Spread trading is where CFD providers have a wider spread on the share price or underlying asset.
Providers who don’t charge commission will use a wider spread to generate income and the benefit is that you don’t have to pay commission.
So how does spread trading work?
For example, if the current value of Rio Tinto is $66.00, then the following is true:
RIO TINTO Share Price (Underlying Asset)
Sell Price Last Price Buy Price
65.99 66 66.01
The Rio Tinto CFD Spread will then have the following prices:
RIO TINTO CFD Spread
66.03 32 cents more than the last share price)
Sell & CFD Provider Last Price
65.97 (3 cents less than the last share price)
Trader buys when market last price is 66.00
CFD Provider buys at 66.03
Trader’s stop loss is 10 points: 65.93
Trader’s Limit Order (target selling price) is 7 points: 66.10
If a trader places an order when the last price is 66.00, the CFD Provider buys Rio Tinto at $66.03. The trader will immediately be negative due to the CFD spread. That is, the trader has bought at a price higher than the market value and can only sell at lower the market value. This puts you 4 points away from your stop loss, and 13 points away from your limit order.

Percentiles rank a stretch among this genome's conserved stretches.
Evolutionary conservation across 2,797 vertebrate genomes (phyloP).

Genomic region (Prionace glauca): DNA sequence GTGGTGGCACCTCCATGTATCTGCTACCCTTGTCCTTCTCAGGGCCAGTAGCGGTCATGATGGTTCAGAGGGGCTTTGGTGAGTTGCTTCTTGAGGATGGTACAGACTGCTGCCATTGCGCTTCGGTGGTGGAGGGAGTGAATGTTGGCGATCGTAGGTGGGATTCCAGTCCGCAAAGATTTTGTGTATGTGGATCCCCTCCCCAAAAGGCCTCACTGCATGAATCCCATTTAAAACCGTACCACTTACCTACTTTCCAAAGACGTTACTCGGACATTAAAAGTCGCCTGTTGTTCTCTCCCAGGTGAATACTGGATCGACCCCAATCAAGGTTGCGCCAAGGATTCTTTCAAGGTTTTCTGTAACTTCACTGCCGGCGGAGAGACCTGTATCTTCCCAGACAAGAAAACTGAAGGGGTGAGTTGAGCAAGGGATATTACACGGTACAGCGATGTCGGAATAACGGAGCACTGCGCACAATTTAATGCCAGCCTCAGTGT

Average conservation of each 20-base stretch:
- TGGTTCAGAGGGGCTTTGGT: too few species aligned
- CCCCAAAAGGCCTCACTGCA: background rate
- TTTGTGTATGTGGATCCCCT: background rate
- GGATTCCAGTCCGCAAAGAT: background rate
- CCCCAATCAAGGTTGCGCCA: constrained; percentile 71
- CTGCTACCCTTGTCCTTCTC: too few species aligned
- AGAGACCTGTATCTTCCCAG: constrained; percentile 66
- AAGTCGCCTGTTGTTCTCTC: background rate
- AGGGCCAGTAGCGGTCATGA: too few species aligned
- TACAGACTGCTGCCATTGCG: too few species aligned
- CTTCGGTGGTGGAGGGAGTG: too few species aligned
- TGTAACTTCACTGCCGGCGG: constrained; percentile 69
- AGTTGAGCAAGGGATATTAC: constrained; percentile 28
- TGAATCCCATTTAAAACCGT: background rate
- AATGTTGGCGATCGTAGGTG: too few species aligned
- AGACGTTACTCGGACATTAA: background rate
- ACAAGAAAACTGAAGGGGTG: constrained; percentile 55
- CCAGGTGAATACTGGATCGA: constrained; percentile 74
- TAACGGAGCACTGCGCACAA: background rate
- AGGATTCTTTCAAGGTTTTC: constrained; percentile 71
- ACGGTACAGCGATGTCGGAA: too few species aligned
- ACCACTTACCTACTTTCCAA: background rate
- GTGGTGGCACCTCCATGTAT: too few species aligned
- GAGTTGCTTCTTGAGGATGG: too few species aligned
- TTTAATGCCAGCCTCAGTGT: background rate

If you want to sell, the provider will sell at 3 points below the market price. At a market price of 66.00, the Provider will sell for you at 65.97.
In this circumstance the trader is fighting against the odds and is not helping the situation by placing the stop loss to close to the provider’s last price of $65.97.
Therefore when using CFD Providers who utilize spread trading, set your stop loss at a comfortable distance so that you are not taken out of your position too soon. Similarly, this situation will apply if the trader sells first (or goes short).